I am currently sitting on a beach in Port Aransas, TX with my wife Sarah, our son Lucas, his wife Erica, and our grandson JW (now 2 ½ years old).
Almost 30 years ago Sarah and I brought our son Lucas down to this very same beach. Yesterday as I watched Lucas expose his son JW to the wonders of the ocean, I flashed back to when I did the same thing to him 3 decades prior.
What he did with his son is what I did with mine. He held his hand very tightly as together they walked towards the ocean. You could tell that JW was unsure about what he was looking at. It was a lot larger than his bathtub or his Grandpa’s swimming pool. As JW’s feet first felt the ocean water, his eyes lit up with wonder. He reached down and grabbed a handful of sand
The other day, someone came up to me and wished me “Happy Memorial Day”. I don’t understand that. How can the day, where we pause and reflect on those who gave their lives in defense of our freedom, be happy? It’s like telling someone who recently lost a loved one “Have a happy funeral”.
We as a Nation take freedom for granted, because it is all we have ever known. Folks wake-up each day able to enjoy freedoms, but they came at a cost. Memorial Day is intended to be that day we as a Nation remember the cost. Since our founding fathers, over 665 thousand Americans have given their lives in defense of our freedoms.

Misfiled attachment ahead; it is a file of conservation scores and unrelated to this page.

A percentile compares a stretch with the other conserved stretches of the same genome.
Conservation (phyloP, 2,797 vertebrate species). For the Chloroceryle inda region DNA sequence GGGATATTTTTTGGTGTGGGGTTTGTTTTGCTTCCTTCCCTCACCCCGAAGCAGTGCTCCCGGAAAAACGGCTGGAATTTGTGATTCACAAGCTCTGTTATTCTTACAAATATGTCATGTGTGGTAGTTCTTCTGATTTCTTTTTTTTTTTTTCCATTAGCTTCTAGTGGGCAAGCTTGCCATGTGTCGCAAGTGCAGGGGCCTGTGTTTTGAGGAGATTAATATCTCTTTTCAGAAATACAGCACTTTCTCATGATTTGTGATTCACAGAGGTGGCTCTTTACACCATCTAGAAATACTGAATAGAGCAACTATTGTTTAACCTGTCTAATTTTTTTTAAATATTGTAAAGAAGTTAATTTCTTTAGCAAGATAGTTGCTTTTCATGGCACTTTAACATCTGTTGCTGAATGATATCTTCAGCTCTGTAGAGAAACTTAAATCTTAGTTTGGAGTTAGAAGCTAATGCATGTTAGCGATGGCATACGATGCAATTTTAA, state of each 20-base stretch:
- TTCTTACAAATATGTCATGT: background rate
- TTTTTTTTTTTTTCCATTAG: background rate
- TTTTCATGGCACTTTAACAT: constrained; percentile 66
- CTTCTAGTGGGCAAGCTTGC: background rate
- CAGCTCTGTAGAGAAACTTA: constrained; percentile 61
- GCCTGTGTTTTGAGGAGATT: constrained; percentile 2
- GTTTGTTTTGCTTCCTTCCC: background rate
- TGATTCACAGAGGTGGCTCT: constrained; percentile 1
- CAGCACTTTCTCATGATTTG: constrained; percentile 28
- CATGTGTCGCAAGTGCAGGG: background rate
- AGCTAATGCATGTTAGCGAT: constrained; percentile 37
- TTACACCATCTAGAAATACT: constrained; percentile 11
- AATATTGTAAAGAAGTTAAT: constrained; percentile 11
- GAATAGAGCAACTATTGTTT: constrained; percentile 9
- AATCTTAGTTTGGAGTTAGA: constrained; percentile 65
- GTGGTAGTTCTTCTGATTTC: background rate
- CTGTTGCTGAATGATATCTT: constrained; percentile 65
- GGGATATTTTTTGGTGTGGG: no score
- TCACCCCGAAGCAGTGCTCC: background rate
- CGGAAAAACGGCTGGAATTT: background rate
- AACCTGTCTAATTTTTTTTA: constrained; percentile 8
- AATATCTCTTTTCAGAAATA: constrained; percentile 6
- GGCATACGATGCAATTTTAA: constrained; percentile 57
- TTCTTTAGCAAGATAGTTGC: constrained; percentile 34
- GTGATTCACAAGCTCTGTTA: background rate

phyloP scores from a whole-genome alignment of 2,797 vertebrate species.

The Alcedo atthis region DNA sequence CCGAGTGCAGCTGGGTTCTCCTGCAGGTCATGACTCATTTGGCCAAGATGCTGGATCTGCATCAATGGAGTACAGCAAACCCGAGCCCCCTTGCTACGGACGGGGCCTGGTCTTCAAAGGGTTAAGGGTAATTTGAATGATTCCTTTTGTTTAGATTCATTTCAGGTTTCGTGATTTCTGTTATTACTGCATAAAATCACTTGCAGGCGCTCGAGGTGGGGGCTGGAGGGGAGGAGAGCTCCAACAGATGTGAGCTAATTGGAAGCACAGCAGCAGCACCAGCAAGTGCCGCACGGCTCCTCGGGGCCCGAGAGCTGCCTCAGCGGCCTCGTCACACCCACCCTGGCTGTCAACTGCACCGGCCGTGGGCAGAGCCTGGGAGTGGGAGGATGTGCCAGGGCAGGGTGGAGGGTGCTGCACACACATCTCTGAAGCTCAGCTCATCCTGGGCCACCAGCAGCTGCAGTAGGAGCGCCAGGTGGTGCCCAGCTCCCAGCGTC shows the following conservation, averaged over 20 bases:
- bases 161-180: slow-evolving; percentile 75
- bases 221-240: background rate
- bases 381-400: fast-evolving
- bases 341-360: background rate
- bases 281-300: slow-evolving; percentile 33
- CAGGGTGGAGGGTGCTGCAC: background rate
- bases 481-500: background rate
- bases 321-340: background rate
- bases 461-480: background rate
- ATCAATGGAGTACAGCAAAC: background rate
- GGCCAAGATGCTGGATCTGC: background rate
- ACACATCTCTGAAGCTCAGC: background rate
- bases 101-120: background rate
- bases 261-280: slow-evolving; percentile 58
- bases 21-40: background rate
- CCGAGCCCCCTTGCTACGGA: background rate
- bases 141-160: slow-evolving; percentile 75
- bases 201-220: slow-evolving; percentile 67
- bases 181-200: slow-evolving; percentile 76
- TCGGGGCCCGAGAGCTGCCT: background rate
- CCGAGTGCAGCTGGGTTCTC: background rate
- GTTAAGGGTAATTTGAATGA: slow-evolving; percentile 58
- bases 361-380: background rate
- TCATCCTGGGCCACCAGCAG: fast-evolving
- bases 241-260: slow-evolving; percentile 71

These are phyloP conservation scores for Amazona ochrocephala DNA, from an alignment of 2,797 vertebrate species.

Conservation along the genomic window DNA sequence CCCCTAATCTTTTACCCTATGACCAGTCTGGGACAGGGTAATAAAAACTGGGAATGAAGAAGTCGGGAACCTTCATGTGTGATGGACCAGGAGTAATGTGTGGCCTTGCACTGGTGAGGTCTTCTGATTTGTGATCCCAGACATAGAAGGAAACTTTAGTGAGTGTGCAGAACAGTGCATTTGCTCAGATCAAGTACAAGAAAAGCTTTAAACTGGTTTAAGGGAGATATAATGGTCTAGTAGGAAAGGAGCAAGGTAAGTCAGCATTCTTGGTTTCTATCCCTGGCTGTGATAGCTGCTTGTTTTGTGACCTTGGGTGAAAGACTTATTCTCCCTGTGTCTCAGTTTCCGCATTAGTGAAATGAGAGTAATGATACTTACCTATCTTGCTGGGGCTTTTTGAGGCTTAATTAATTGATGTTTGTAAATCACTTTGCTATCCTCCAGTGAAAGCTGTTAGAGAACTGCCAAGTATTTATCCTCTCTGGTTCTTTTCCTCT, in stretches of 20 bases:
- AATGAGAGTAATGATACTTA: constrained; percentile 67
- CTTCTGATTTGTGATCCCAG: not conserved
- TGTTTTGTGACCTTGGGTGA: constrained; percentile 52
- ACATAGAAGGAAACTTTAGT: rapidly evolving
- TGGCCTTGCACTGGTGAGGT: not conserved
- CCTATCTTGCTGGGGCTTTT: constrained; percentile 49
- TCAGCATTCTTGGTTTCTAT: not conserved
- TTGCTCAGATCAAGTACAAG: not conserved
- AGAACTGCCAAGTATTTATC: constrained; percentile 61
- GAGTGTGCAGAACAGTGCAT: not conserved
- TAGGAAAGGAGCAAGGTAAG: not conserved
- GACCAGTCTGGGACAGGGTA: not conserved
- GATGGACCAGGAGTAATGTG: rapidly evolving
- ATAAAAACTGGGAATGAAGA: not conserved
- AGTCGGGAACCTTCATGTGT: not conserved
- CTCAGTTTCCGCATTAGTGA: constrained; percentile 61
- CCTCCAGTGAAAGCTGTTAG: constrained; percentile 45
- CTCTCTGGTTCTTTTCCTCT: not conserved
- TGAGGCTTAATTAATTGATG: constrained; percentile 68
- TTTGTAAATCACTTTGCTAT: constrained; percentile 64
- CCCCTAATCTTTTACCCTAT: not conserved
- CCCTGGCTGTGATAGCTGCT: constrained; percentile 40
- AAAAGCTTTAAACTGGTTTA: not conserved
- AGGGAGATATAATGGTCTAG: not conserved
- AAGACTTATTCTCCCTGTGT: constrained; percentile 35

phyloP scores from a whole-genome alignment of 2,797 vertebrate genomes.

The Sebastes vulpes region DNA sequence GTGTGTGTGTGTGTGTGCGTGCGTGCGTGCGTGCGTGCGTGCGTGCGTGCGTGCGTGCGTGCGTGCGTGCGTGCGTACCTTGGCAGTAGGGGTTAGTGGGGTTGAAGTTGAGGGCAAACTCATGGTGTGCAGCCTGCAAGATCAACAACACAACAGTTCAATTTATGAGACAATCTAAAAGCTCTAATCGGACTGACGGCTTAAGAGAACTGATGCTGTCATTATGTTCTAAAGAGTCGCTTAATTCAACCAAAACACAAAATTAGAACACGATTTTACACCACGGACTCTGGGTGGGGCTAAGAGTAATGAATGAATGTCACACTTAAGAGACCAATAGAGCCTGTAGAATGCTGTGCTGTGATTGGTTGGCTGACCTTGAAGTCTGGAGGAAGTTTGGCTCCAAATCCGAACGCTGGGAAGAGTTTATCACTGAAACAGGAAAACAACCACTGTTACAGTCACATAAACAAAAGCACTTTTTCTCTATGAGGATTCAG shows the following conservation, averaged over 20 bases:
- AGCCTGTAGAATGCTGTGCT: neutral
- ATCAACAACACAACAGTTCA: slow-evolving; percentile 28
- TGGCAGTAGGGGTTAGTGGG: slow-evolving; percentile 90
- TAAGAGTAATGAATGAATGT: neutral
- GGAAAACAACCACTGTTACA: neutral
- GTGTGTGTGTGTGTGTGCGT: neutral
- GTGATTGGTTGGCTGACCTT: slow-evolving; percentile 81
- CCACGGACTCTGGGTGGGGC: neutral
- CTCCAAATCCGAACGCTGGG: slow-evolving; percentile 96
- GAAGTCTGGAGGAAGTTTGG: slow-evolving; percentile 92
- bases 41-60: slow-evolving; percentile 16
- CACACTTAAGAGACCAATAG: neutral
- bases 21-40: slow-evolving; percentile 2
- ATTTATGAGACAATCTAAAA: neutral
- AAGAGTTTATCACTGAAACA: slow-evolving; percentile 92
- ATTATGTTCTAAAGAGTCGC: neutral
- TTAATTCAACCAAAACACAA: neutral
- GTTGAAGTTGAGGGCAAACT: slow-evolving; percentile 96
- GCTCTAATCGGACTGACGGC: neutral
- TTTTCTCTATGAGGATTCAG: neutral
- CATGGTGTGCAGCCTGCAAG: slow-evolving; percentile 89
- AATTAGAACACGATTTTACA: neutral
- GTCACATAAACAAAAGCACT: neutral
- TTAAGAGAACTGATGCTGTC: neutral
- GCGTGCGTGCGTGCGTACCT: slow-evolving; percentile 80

Most recently over 6000 have died protecting our freedoms and our way of life in Iraq and Afghanistan. And, behind each of those fallen heroes is a Family that mourns the loss of their loved
Please take a few moments to watch my views on the Jade Helm controversy.
Click Here: Rick Lynch on Jade
Some folks believe it is ironic that one of my leadership principles is “Have Fun”. They believe that being a leader is all about dedication and hard work. That’s true, but it is not the complete story. There is more to life than just work. We must have fun as well.
I believe that leaders must demonstrate that it is OK to have fun. They must show those folks around them that they have fun, and want them to as well. They should talk about things other than work. They should highlight their passions and show everyone what they enjoy.
There are people who believe that they should work hard today, but play hard tomorrow. I hear that all the time. Folks tell me that they have goals and aspirations, and that if they don’t work hard to accomplish those today they will fall short. The problem with that logic is